The smart speaker competition is getting fierce. Voice-powered digital assistants -- Amazon Alexa, Google Assistant and Apple's Siri -- appear in more standalone audio products every day, from tinyand to more expensive , and .
For people willing to pay extra for better sound quality, though, only a handful are worth considering. Two of the most important are made by Apple and Sonos.
As we found in our review, the $349 (£319, AU$499)is an accomplished speaker. By itself it outperforms the $199 (£199, AU$299) , winner of our Editors' Choice award as the all-around best smart speaker. Of course, with that big price gap, I'd expect Apple to win.
Here's where it gets interesting. You can pair two Sonos Ones together to get a true left/right stereo speaker system. For a few weeks following the HomePod's debut, Sonos was offering a, but that deal appears to have ended. Still, for about $50, £40 or AU$100 more (sorry, Aussies), you can get double the Sonos compared to your Apple purchasing power.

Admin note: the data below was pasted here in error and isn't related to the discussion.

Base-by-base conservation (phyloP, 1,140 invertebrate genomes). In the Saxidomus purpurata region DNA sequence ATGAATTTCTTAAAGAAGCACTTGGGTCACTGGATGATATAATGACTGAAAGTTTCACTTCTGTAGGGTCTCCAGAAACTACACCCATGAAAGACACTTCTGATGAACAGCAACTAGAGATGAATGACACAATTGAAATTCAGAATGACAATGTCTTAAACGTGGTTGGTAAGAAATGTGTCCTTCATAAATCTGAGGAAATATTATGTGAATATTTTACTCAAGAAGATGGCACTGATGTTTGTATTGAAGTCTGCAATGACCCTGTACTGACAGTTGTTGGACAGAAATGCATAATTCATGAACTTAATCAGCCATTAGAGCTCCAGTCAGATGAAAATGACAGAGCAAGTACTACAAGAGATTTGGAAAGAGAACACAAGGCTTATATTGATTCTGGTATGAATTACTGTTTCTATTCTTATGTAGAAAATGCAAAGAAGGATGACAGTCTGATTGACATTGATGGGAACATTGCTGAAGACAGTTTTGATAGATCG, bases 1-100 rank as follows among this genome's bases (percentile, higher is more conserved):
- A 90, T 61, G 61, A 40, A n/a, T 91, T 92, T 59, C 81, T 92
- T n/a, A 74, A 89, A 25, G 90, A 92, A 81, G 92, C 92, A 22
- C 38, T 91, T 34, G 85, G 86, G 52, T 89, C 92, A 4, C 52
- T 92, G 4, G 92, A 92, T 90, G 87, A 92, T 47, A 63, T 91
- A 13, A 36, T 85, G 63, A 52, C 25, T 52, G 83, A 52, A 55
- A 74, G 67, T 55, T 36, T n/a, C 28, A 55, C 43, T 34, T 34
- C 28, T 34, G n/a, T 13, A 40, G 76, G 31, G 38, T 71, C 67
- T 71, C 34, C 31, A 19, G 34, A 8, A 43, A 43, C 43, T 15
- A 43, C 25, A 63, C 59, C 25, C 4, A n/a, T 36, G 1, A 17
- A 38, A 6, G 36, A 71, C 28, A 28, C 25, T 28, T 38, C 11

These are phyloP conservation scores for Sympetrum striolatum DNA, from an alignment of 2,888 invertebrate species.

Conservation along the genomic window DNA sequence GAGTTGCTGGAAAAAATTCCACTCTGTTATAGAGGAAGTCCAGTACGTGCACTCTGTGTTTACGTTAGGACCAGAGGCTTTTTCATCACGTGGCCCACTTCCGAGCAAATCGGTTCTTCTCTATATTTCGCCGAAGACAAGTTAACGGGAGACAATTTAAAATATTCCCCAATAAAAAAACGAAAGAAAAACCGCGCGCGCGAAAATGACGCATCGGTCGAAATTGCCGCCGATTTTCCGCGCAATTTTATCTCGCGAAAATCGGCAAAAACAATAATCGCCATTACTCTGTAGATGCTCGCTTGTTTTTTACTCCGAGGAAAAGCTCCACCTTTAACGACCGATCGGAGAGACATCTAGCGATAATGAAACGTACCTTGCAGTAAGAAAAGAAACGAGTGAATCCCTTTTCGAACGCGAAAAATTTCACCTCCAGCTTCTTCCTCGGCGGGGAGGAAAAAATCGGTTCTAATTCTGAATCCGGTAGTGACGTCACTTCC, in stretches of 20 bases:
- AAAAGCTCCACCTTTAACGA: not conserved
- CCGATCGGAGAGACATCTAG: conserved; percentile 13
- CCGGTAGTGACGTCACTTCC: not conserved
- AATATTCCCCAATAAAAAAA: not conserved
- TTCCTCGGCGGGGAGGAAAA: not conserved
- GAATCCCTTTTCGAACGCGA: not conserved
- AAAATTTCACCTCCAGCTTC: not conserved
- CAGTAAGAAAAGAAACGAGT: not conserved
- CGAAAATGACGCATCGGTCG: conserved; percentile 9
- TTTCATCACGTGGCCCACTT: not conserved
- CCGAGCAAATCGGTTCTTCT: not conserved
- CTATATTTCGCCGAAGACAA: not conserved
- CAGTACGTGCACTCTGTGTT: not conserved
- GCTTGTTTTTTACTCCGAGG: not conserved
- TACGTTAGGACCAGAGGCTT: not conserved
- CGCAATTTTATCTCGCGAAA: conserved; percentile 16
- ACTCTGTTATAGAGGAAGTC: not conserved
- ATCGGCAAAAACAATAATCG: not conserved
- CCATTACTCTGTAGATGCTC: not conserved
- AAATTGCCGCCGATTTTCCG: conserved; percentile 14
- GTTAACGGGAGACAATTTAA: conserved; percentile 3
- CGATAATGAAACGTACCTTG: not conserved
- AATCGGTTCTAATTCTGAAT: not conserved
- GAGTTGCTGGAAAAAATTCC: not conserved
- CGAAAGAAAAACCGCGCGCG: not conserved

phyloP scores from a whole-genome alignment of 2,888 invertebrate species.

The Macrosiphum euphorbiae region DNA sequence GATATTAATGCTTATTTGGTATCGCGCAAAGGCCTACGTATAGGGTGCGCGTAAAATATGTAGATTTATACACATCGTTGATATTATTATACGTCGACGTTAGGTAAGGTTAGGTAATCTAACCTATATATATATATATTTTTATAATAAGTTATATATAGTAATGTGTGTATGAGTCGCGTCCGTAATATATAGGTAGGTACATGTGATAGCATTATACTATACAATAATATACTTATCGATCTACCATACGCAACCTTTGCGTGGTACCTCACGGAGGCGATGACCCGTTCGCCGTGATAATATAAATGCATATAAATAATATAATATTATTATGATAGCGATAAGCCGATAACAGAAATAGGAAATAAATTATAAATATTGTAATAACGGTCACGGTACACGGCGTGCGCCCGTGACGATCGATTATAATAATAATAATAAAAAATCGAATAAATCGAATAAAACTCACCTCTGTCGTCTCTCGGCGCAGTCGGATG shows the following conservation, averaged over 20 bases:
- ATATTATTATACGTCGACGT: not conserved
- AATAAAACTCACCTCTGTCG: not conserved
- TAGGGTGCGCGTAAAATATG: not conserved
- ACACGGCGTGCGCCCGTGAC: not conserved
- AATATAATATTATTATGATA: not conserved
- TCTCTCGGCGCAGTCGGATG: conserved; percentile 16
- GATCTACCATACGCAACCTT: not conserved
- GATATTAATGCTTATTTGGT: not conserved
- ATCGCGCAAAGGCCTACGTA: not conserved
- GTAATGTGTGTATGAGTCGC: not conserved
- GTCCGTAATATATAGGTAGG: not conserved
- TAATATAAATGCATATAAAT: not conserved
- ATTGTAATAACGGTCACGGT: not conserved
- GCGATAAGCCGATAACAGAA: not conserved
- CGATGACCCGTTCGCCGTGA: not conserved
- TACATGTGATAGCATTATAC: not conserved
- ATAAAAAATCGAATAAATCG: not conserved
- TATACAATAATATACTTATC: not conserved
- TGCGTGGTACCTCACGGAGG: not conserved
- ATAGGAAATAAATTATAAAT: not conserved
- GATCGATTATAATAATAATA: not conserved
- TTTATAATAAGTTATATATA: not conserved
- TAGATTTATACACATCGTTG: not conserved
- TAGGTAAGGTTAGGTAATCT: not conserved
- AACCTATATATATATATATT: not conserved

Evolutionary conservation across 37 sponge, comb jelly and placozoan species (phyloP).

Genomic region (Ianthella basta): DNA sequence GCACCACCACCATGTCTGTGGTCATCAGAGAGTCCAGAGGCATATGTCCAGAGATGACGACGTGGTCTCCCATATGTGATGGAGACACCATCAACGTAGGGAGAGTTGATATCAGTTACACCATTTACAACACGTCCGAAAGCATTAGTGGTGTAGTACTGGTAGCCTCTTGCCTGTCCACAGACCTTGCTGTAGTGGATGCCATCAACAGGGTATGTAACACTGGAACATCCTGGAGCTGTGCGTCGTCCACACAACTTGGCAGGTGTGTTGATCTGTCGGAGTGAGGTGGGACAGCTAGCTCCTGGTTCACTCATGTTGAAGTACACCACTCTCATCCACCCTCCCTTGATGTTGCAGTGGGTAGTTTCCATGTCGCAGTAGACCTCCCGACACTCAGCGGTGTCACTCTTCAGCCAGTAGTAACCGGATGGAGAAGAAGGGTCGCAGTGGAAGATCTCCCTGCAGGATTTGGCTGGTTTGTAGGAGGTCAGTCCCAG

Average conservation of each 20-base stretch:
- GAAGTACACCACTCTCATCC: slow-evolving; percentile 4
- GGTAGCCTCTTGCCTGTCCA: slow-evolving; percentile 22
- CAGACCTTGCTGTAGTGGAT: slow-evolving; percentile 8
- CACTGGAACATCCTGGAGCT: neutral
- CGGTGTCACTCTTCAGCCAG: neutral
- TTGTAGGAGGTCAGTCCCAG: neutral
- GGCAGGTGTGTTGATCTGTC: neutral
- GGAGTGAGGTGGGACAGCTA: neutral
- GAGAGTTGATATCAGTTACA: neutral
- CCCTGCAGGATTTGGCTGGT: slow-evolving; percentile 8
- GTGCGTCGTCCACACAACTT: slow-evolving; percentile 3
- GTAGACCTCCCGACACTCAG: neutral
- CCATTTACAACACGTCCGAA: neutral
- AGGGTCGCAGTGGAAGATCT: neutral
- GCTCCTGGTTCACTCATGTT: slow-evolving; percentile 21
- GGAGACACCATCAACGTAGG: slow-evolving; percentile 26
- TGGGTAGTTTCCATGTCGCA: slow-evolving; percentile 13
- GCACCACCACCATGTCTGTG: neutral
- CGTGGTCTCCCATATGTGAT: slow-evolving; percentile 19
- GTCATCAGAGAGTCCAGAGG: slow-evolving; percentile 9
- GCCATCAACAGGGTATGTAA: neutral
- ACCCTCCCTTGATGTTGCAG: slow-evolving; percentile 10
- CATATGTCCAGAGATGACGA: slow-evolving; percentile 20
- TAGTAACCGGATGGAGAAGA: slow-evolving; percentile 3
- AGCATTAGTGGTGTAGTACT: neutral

To that end, since the prices were in the same ballpark, we decided to compare how the stereo Sonos sounded compared to the single HomePod.
"But wait!" you say. "I heard HomePod can do stereo pairing too!" Not quite yet, but it's coming: Apple has pledged that stereo pairing and multi-room audio will be added to the HomePod via a future firmware update. However, an Apple spokesperson told me that the company still doesn't have a specific timeframe on when these features will be added.
With that caveat, let's see how they stack up!
Before the music: How we tested
Before we get into the nitty gritty, some housekeeping up front. In our tests, Apple wins for microphone sensitivity, but Siri as a smart assistant is currently way behind the Alexa-powered Sonos One in pretty much every other area, including smart home device support and music service integration.
The rest of this comparison is about sound quality. For our tests we arranged an Apple HomePod, a pair of Sonos Ones (paired in stereo using the Sonos app) and a iPhone as the controller for all of our listening tests. All three speakers streamed via Wi-Fi, so no Bluetooth was involved here.for good measure on our AV test rack. To keep the variables to a minimum -- streaming quality, for example -- we streamed music from Spotify using an